What does that look like in practice? Popp finds anecdotal evidence in the king of the Birchleggers, Ernie St. Germaine. The only active “Birkie founder,” one of the original 35 racers in 1973, St. Germaine plans on being the only skier to complete all 50 races come next February. St. Germaine has dutifully made the fifty-kilometer trek every February, but in recent years, has done so sans the crowded field on race day as part of the Birkie’s “open track” option. “It was something that fell into our laps with COVID, right?” says Popp, “but we realized was one way to allow some of our most dedicated skiers to continue being part of the race. Yes, most are going to want to be part of Saturday, but for some, the time, the space, and the camaraderie afforded doing so on the Wednesday before opens up a whole new way to engage.”

St. Germaine has continued on the spirit of inclusivity beyond just his racing as well. He has been a key part of the ABSF’s “Birkie One” initiative to “to reduce barriers and increase participation in skiing, running, and biking for marginalized groups in communities near and far.” An active member of the Ojibwe tribe, St. Germaine has helped bridge the Birkie with the local Anishinabeg people, including initiatives to restore trails on the Lac Courte Oreilles College campus outside of Hayward. The initiative has also helped the Birkie see where the existing infrastructure around the race, and the places people use to train for the race, can be more accessible. The paved rollerski loop at Telemark, for example, was officially designated mixed-use when it opened, to allow trail access to those who otherwise might not be able to access unpaved roads.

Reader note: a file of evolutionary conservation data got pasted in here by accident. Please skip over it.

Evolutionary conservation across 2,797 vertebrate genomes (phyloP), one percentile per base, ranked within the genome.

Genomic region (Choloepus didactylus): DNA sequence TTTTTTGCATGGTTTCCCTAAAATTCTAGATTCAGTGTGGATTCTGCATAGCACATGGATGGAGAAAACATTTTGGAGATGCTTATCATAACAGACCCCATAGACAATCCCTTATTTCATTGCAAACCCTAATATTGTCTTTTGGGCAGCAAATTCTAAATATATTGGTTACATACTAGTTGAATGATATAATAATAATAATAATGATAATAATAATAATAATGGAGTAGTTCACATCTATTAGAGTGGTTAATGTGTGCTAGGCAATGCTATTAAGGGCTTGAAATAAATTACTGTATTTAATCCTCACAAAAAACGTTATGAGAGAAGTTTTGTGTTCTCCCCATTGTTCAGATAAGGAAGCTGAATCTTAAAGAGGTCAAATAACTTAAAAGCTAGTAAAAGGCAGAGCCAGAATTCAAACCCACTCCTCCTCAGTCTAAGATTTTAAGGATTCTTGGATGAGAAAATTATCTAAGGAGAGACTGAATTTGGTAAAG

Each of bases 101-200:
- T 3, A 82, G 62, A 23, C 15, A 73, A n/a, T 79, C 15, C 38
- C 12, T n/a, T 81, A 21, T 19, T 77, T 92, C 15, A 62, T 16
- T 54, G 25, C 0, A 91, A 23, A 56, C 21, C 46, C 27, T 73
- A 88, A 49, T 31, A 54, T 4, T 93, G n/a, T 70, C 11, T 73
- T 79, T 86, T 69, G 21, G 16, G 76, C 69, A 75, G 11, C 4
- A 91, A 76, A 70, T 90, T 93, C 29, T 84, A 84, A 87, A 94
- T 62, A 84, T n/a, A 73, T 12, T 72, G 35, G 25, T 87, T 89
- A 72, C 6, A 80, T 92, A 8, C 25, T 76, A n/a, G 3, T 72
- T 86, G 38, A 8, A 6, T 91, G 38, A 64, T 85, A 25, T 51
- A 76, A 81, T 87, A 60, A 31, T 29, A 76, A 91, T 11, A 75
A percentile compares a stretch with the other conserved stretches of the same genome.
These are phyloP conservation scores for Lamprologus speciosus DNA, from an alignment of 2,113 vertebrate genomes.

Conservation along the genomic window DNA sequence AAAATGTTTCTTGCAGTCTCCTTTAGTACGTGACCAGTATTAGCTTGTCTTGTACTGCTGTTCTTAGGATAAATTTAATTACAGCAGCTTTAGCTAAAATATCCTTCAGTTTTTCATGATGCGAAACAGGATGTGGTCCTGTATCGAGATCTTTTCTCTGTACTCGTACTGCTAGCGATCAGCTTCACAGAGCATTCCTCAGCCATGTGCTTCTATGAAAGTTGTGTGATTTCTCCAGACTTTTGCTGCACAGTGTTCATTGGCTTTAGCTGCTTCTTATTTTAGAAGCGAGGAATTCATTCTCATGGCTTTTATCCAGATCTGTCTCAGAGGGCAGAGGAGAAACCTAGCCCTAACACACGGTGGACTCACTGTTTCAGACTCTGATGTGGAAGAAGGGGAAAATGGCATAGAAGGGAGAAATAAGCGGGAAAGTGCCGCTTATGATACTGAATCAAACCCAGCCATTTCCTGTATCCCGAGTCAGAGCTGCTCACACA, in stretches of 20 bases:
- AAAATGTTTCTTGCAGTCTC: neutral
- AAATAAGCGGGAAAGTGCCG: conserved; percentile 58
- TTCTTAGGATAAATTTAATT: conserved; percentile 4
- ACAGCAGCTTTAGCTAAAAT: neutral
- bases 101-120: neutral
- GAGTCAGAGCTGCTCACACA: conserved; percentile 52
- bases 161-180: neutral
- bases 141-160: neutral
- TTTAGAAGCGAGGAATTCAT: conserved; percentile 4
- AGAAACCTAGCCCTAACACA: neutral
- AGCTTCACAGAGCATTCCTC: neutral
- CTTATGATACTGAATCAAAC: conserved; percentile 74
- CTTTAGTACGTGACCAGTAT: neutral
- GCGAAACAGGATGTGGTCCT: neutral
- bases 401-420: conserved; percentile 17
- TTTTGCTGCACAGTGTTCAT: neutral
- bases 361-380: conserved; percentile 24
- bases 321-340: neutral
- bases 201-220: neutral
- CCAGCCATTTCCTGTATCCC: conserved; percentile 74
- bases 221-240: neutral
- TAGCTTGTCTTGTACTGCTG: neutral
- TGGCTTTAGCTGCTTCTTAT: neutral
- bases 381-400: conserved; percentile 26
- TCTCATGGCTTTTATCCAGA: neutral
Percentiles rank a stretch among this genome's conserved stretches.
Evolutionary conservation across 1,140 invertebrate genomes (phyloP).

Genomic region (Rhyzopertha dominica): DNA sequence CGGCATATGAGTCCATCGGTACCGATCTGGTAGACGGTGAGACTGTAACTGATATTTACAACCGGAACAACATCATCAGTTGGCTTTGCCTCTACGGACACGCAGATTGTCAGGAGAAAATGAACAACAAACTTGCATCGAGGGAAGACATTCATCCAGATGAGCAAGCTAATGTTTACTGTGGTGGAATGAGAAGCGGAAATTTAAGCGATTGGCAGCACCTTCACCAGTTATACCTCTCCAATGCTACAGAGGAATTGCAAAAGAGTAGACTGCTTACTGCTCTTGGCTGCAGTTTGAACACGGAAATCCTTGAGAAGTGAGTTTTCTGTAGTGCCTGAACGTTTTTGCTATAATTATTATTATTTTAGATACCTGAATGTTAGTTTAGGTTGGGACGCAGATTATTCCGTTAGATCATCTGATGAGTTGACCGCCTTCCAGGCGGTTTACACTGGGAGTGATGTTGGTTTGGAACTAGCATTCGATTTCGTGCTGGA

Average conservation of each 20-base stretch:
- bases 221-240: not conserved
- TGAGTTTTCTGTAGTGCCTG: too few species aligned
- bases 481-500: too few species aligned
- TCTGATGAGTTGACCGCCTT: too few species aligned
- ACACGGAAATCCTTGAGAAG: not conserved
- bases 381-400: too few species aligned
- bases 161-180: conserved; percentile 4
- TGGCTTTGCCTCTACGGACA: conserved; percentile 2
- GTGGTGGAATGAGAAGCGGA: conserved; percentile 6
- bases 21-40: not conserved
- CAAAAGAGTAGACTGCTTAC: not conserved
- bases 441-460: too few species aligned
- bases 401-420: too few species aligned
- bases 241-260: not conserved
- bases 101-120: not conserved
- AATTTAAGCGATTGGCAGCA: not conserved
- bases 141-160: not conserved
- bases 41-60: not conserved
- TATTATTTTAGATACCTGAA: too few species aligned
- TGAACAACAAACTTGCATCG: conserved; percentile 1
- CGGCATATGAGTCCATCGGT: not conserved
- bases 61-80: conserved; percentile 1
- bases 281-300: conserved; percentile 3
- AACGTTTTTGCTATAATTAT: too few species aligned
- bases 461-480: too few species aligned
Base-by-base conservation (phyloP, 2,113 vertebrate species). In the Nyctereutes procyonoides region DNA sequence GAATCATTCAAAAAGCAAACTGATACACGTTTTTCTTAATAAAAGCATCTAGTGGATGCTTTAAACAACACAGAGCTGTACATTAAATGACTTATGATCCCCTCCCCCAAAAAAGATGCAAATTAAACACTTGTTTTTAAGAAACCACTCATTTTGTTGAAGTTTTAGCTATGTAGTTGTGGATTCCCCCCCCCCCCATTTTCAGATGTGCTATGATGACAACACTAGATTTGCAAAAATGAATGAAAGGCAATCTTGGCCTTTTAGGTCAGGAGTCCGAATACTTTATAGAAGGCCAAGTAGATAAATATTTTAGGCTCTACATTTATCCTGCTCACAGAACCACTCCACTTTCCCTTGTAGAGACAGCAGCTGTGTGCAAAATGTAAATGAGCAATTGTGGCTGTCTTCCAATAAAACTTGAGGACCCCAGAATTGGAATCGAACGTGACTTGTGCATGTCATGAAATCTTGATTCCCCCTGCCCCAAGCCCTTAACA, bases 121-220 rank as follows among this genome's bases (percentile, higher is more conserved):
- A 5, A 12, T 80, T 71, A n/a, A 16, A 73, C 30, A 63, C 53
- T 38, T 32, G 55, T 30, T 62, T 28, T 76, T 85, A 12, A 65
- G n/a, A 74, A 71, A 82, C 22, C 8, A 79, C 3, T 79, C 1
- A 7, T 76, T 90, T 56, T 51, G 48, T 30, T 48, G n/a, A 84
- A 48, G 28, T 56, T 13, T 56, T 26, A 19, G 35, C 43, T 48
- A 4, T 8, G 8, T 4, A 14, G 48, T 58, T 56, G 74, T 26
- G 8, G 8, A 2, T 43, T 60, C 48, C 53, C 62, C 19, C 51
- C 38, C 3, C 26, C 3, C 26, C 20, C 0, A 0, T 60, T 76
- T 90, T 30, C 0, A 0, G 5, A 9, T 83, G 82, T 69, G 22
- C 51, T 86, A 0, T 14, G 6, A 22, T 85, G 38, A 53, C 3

And finally, there are plans for the 50th Birkie to be a Birkie. For thousands to front the powerlines, then climb to the high point, flow through “OO,” over and with the terrain. For each individual to take on climbing “B**** Hill,” and over Fish Hatchery, and the Lake, and the International Bridge onto Main St., Hayward, Wisconsin, before swapping the thousands of stories that form in the ridges and creases of the land between.

It’s out there where the Birkie still dances within the bounds of some kind of glacial time, surrounded by glacial terrain. A new fixture of the place that Tony Wise once dreamed of among the tamaracks and pines. Over 50 years, the stories have multiplied, the time blurred and stretched, the particular feeling becoming something ever more complicated. Best not break its power into pieces. It’s all got coined under one tent, one community, this thing called the “Birkie.”  Best to keep it there, and say what has been said on Main St. Hayward, Wisconsin at the end of February a thousand times before: “Can’t wait for next year!”

Birkie finishers celebrate in 1991. True to Birkie form, all three are still involved in the race in 2023. (Photo: Ted Theyerl)

Ben Theyerl

Ben Theyerl was born into a family now three-generations into nordic ski racing in the US. He grew up skiing for Chippewa Valley Nordic in his native Eau Claire, Wisconsin, before spending four years racing for Colby College in Maine. He currently mixes writing and skiing while based out of Crested Butte, CO, where he coaches the best group of high schoolers one could hope to find.